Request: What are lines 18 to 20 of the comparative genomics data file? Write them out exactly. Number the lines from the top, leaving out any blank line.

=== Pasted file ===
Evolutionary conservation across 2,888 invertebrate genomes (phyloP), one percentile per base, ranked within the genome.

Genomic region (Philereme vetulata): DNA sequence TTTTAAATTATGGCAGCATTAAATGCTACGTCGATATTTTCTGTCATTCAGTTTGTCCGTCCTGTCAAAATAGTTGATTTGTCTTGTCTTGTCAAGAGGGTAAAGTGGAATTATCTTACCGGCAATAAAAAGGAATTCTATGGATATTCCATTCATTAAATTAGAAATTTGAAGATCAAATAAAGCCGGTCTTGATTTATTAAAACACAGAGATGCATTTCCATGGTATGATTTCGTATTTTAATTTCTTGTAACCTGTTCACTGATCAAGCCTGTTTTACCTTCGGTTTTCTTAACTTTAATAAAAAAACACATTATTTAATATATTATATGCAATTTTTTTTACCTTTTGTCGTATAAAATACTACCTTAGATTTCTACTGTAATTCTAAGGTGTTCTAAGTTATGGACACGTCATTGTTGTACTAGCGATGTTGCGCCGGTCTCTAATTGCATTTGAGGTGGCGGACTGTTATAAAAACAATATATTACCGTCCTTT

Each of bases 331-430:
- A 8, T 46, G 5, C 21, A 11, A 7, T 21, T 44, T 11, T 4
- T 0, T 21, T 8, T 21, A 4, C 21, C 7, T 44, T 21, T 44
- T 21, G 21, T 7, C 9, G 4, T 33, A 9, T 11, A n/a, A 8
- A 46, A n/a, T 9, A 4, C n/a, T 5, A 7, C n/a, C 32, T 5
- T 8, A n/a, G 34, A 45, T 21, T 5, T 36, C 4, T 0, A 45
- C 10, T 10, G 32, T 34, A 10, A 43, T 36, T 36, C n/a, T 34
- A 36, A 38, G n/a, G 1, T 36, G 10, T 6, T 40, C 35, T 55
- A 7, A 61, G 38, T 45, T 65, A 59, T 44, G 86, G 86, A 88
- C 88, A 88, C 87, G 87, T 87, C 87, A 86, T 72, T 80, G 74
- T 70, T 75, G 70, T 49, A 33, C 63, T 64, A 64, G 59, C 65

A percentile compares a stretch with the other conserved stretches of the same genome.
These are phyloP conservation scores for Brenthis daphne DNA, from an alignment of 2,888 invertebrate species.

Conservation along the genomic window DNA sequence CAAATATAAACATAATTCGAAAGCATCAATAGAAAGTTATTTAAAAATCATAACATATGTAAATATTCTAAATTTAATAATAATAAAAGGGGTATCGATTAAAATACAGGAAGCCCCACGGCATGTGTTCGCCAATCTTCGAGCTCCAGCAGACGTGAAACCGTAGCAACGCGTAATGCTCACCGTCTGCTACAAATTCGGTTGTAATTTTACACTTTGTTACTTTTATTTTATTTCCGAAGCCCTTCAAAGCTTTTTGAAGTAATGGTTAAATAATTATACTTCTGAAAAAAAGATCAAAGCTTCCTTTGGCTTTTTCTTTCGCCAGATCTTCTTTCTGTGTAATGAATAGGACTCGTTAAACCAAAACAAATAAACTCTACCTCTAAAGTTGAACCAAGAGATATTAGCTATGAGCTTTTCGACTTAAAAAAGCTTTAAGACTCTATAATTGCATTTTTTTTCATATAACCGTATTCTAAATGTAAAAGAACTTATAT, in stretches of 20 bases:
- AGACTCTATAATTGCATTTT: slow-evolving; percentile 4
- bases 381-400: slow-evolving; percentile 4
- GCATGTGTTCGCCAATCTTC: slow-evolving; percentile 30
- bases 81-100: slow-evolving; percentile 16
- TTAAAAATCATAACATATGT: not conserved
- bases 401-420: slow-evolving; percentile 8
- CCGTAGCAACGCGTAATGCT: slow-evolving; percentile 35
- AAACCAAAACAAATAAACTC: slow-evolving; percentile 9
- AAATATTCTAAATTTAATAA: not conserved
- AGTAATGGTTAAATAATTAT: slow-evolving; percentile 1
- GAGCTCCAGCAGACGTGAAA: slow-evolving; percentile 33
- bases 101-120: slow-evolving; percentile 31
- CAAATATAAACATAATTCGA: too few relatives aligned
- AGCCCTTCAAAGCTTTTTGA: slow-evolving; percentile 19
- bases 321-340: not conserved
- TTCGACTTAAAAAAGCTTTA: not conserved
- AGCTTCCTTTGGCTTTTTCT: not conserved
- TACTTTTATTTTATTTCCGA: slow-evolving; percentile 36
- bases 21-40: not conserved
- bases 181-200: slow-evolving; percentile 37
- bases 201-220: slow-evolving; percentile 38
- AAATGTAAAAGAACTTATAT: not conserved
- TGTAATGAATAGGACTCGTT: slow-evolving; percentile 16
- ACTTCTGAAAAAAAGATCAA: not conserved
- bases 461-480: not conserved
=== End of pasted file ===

- bases 381-400: slow-evolving; percentile 4
- GCATGTGTTCGCCAATCTTC: slow-evolving; percentile 30
- bases 81-100: slow-evolving; percentile 16